Knitted Swiss Check Scarf

Crafted with care and precision, this stylish scarf features a unique Swiss check pattern that adds a touch of sophistication to any outfit. The intricate knitting technique used to create this scarf ensures both durability and comfort, making it the perfect accessory for chilly days. The Knitted Swiss Check Scarf is a versatile piece that can be dressed up or down, making it a must-have addition to any wardrobe. Whether you're heading to the office or out for a casual weekend brunch, this scarf will keep you warm and looking effortlessly chic. Add a touch of elegance to your ensemble with this timeless accessory that is sure to turn heads wherever you go.

Yarn: Lang Yarns Viva (100% Merino Wool; 120 yards [110 meters]/50 grams); #0020 - four skeins

Needles: One pair of straight needles in size US 8

Notions: Tapestry needle

Gauge: 19 stitches = 4 inches in stockinette

And now that we've gotten the basics down, let's make a scarf! And let's begin by talking some shop: specifically, addressing the fact that this scarf is worked with two skeins of your variegated yarn at once, and that even though they're the SAME DARN COLOR (or combination of colors I suppose), I will be calling one skein A and one skein B. Of course, that's because they need to be worked alternately in order to produce the slip stitch color pattern (and for that reason I also recommend that you make sure to begin the slip stitch pattern with a portion of your skein B ball that does not match your skein A ball at whichever point in the dye you're in after the edging rows). So let's proceed as follows:

Using your skein A yarn (aka any whichever one of your skeins you pick up first), cast on 39 stitches loosely and work the edging rows as follows:

A Treasury of Knitting Patterns, and goes as follows. But before you begin, take note: the main color pattern is a slip stitch pattern, so you need to leave your yarn behind the slipped stitches quite loose. HOWEVER, the three edge stitches make a faux i-cord, so when you're directed to slip the first three and last three stitches of the row you can cinch 'em as tight as you like (without, of course, accidentally cinching together the rest of the stitches in the row!). And with that, we'll proceed like so:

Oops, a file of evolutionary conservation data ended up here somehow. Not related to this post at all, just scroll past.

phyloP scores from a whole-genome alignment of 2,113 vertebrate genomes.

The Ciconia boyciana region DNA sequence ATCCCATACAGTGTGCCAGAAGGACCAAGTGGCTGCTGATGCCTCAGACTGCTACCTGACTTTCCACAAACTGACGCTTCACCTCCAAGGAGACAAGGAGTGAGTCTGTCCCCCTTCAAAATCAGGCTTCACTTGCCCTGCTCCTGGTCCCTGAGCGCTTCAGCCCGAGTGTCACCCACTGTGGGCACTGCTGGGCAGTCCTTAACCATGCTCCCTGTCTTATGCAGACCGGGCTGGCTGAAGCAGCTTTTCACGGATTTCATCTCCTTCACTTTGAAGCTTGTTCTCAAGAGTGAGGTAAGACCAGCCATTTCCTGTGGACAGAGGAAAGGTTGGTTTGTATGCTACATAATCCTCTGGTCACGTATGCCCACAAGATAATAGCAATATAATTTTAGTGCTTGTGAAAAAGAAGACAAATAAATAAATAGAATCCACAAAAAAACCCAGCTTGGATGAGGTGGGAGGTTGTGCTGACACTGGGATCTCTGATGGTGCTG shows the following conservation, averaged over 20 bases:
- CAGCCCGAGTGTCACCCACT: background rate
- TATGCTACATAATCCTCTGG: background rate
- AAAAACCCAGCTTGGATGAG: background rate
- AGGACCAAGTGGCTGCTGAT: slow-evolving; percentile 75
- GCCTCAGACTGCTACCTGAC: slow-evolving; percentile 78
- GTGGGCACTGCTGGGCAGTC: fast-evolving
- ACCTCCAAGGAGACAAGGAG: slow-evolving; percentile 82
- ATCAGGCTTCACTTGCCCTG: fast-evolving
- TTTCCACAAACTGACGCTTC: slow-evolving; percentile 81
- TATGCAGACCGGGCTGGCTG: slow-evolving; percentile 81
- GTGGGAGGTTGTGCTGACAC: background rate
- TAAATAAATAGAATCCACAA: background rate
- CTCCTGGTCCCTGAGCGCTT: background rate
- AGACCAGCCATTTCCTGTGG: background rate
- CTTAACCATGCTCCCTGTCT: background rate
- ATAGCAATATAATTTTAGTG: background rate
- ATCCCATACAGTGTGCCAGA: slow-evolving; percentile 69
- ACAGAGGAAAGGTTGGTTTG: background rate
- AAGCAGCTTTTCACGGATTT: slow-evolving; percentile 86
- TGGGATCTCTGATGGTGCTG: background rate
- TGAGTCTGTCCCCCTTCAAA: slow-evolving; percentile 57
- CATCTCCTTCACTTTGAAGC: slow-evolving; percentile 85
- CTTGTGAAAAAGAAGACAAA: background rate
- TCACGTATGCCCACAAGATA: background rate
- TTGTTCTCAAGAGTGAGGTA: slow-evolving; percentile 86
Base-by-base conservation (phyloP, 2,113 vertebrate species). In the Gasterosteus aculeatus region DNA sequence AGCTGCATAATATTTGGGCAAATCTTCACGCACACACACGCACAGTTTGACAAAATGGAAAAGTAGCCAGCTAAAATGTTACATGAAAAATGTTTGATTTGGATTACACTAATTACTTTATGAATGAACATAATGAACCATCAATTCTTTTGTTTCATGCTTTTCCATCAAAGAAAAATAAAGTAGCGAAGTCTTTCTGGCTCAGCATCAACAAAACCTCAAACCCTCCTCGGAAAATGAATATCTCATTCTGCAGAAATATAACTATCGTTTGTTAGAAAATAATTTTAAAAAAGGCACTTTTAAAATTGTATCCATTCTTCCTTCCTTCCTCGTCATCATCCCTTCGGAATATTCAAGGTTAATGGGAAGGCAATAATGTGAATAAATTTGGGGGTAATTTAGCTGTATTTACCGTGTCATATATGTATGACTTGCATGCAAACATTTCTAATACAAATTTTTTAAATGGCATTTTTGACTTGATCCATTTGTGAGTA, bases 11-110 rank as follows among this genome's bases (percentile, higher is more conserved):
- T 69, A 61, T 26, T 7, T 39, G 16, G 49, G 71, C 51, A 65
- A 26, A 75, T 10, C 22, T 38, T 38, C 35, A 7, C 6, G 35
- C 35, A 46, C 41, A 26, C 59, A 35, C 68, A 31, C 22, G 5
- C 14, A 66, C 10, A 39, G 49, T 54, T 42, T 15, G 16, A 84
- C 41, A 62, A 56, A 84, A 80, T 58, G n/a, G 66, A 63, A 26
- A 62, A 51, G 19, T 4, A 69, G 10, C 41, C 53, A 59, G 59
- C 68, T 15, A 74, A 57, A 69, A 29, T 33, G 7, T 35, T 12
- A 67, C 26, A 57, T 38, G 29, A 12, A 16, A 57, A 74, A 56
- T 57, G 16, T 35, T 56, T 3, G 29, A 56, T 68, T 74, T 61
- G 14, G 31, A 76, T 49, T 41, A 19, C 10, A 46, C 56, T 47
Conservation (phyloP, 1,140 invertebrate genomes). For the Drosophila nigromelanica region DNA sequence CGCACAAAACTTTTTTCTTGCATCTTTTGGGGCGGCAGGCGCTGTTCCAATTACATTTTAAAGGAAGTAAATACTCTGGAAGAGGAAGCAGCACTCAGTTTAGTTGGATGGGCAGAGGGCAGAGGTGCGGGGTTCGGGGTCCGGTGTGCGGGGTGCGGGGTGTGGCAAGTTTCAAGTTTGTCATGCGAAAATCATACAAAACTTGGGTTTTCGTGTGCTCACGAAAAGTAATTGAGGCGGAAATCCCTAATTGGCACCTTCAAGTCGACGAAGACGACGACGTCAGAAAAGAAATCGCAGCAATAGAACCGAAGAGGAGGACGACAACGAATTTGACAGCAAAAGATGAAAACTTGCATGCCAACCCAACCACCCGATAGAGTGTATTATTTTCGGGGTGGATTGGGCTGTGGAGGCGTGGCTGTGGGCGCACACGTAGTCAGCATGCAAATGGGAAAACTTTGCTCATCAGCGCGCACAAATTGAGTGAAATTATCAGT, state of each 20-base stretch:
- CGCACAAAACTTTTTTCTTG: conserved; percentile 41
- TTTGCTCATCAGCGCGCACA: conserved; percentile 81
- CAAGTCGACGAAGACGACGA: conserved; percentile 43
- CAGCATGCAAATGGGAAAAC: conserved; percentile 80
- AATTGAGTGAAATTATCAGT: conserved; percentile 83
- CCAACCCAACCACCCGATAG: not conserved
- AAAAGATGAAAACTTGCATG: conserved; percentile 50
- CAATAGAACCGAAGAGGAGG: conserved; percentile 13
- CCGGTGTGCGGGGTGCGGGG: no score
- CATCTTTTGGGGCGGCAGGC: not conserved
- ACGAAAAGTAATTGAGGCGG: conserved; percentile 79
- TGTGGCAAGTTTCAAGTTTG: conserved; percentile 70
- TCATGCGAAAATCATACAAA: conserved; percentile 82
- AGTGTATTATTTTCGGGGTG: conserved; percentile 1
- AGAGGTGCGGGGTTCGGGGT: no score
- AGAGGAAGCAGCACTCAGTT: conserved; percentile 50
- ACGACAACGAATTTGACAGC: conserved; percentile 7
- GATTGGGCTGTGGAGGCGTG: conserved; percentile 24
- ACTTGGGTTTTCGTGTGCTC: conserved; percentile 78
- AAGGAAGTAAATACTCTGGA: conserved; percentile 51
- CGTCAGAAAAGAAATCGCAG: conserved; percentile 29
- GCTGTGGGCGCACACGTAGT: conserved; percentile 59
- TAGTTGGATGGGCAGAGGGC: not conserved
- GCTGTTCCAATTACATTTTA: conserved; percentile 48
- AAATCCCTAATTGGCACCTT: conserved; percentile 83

Row 1 (wrong side): using skein A, purl

Row 2: using skein B, slip 3 stitches purlwise with yarn in back (sl3 wyib), k1, sl1 wyib, * k1, sl3 wyib; rep from * until you have 6 stitches left in your row; then, k1, sl1 wyib, k1, sl3 wyib
Row 3: using skein B, p4, * p3, slip 1 stitch purlwise with yarn in front (sl1 wyif) * until you have 7 stitches left in row; then, p7
Row 4: using skein A, sl3 wyib, k2, * sl1 wyib, k3 * until you have 6 stitches left in row; then sl1 wyib, k2, sl3 wyib
Row 5: using skein A, purl
Row 6: using skein B, * sl3 wyib, k1 * until you have 3 stitches left in row; then sl3 wyib
Row 7: using skein B, p5, * sl1 wyif, p3 * until you have 6 stitches left in row; then sl1 wyif, p5
Row 8: using skein A, sl3 wyib, k4, * sl1, k3, * until you have 4 stitches left in row; then, k1, sl3 wyib
Knit rows 1 - 8 until scarf measures roughly 56" and you've just finished row 1 or row 5 of the pattern. Clip your skein B yarn, and we'll work another edging in skein A as follows:

Edging Row 1 (right side): purl
Edging Row 2: knit
Edging Row 3: purl
Edging Row 4: knit
Edging Row 5: purl

Complete edging rows 1 - 5 and bind off loosely. Block scarf, and finish with 4 roughly 7" tassels, one affixed at each end of the edging! :)

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